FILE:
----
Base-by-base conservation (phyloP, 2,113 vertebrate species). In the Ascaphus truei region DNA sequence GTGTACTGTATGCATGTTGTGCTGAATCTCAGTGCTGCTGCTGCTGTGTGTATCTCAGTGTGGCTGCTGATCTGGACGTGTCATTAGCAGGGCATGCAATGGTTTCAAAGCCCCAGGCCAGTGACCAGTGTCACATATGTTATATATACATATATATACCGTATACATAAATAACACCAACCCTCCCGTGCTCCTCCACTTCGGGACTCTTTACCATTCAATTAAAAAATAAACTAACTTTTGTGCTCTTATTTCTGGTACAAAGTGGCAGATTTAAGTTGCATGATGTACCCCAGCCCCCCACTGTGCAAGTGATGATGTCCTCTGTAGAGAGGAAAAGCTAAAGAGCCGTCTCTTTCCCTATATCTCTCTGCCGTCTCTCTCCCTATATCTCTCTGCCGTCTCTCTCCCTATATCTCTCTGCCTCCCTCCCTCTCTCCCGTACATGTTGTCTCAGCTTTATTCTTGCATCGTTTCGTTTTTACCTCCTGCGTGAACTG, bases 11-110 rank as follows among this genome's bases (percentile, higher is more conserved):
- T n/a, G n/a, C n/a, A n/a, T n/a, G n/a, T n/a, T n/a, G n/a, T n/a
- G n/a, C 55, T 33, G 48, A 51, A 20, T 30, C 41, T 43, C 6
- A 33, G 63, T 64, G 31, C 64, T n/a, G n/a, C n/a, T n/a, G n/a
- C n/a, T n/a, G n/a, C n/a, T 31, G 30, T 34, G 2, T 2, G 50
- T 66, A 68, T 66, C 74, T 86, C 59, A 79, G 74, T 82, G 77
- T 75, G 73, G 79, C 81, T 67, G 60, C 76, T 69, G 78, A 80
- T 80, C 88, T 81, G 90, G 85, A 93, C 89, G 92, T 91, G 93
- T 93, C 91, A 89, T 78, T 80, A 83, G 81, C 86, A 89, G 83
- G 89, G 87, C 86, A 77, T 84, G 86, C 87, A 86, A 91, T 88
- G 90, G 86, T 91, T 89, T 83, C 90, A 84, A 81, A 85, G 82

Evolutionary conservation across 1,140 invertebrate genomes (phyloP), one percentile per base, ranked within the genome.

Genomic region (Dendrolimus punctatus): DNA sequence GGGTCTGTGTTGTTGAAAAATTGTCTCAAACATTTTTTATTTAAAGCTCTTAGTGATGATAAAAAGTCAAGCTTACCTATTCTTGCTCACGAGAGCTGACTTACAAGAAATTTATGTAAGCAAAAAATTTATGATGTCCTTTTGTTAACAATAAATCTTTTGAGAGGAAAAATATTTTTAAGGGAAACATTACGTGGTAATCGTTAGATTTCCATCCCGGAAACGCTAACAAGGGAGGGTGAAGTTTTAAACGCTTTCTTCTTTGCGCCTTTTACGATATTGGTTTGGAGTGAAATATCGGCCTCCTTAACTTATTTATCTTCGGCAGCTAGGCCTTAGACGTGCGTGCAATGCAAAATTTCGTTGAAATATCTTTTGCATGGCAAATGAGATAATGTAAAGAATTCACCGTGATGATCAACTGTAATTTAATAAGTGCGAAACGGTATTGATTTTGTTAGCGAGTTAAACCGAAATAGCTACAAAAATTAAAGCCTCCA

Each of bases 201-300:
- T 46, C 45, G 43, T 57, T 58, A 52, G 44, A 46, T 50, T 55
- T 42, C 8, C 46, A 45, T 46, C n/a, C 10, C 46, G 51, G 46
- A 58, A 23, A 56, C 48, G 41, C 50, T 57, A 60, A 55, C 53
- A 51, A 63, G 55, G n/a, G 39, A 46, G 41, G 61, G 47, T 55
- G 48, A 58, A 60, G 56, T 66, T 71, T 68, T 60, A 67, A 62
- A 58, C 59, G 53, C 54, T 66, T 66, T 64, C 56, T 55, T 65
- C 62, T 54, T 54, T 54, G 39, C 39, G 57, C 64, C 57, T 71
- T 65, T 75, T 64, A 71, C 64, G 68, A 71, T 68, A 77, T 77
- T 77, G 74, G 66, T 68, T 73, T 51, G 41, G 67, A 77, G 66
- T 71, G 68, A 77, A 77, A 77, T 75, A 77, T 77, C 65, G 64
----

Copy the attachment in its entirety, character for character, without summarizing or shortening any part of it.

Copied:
Base-by-base conservation (phyloP, 2,113 vertebrate species). In the Ascaphus truei region DNA sequence GTGTACTGTATGCATGTTGTGCTGAATCTCAGTGCTGCTGCTGCTGTGTGTATCTCAGTGTGGCTGCTGATCTGGACGTGTCATTAGCAGGGCATGCAATGGTTTCAAAGCCCCAGGCCAGTGACCAGTGTCACATATGTTATATATACATATATATACCGTATACATAAATAACACCAACCCTCCCGTGCTCCTCCACTTCGGGACTCTTTACCATTCAATTAAAAAATAAACTAACTTTTGTGCTCTTATTTCTGGTACAAAGTGGCAGATTTAAGTTGCATGATGTACCCCAGCCCCCCACTGTGCAAGTGATGATGTCCTCTGTAGAGAGGAAAAGCTAAAGAGCCGTCTCTTTCCCTATATCTCTCTGCCGTCTCTCTCCCTATATCTCTCTGCCGTCTCTCTCCCTATATCTCTCTGCCTCCCTCCCTCTCTCCCGTACATGTTGTCTCAGCTTTATTCTTGCATCGTTTCGTTTTTACCTCCTGCGTGAACTG, bases 11-110 rank as follows among this genome's bases (percentile, higher is more conserved):
- T n/a, G n/a, C n/a, A n/a, T n/a, G n/a, T n/a, T n/a, G n/a, T n/a
- G n/a, C 55, T 33, G 48, A 51, A 20, T 30, C 41, T 43, C 6
- A 33, G 63, T 64, G 31, C 64, T n/a, G n/a, C n/a, T n/a, G n/a
- C n/a, T n/a, G n/a, C n/a, T 31, G 30, T 34, G 2, T 2, G 50
- T 66, A 68, T 66, C 74, T 86, C 59, A 79, G 74, T 82, G 77
- T 75, G 73, G 79, C 81, T 67, G 60, C 76, T 69, G 78, A 80
- T 80, C 88, T 81, G 90, G 85, A 93, C 89, G 92, T 91, G 93
- T 93, C 91, A 89, T 78, T 80, A 83, G 81, C 86, A 89, G 83
- G 89, G 87, C 86, A 77, T 84, G 86, C 87, A 86, A 91, T 88
- G 90, G 86, T 91, T 89, T 83, C 90, A 84, A 81, A 85, G 82

Evolutionary conservation across 1,140 invertebrate genomes (phyloP), one percentile per base, ranked within the genome.

Genomic region (Dendrolimus punctatus): DNA sequence GGGTCTGTGTTGTTGAAAAATTGTCTCAAACATTTTTTATTTAAAGCTCTTAGTGATGATAAAAAGTCAAGCTTACCTATTCTTGCTCACGAGAGCTGACTTACAAGAAATTTATGTAAGCAAAAAATTTATGATGTCCTTTTGTTAACAATAAATCTTTTGAGAGGAAAAATATTTTTAAGGGAAACATTACGTGGTAATCGTTAGATTTCCATCCCGGAAACGCTAACAAGGGAGGGTGAAGTTTTAAACGCTTTCTTCTTTGCGCCTTTTACGATATTGGTTTGGAGTGAAATATCGGCCTCCTTAACTTATTTATCTTCGGCAGCTAGGCCTTAGACGTGCGTGCAATGCAAAATTTCGTTGAAATATCTTTTGCATGGCAAATGAGATAATGTAAAGAATTCACCGTGATGATCAACTGTAATTTAATAAGTGCGAAACGGTATTGATTTTGTTAGCGAGTTAAACCGAAATAGCTACAAAAATTAAAGCCTCCA

Each of bases 201-300:
- T 46, C 45, G 43, T 57, T 58, A 52, G 44, A 46, T 50, T 55
- T 42, C 8, C 46, A 45, T 46, C n/a, C 10, C 46, G 51, G 46
- A 58, A 23, A 56, C 48, G 41, C 50, T 57, A 60, A 55, C 53
- A 51, A 63, G 55, G n/a, G 39, A 46, G 41, G 61, G 47, T 55
- G 48, A 58, A 60, G 56, T 66, T 71, T 68, T 60, A 67, A 62
- A 58, C 59, G 53, C 54, T 66, T 66, T 64, C 56, T 55, T 65
- C 62, T 54, T 54, T 54, G 39, C 39, G 57, C 64, C 57, T 71
- T 65, T 75, T 64, A 71, C 64, G 68, A 71, T 68, A 77, T 77
- T 77, G 74, G 66, T 68, T 73, T 51, G 41, G 67, A 77, G 66
- T 71, G 68, A 77, A 77, A 77, T 75, A 77, T 77, C 65, G 64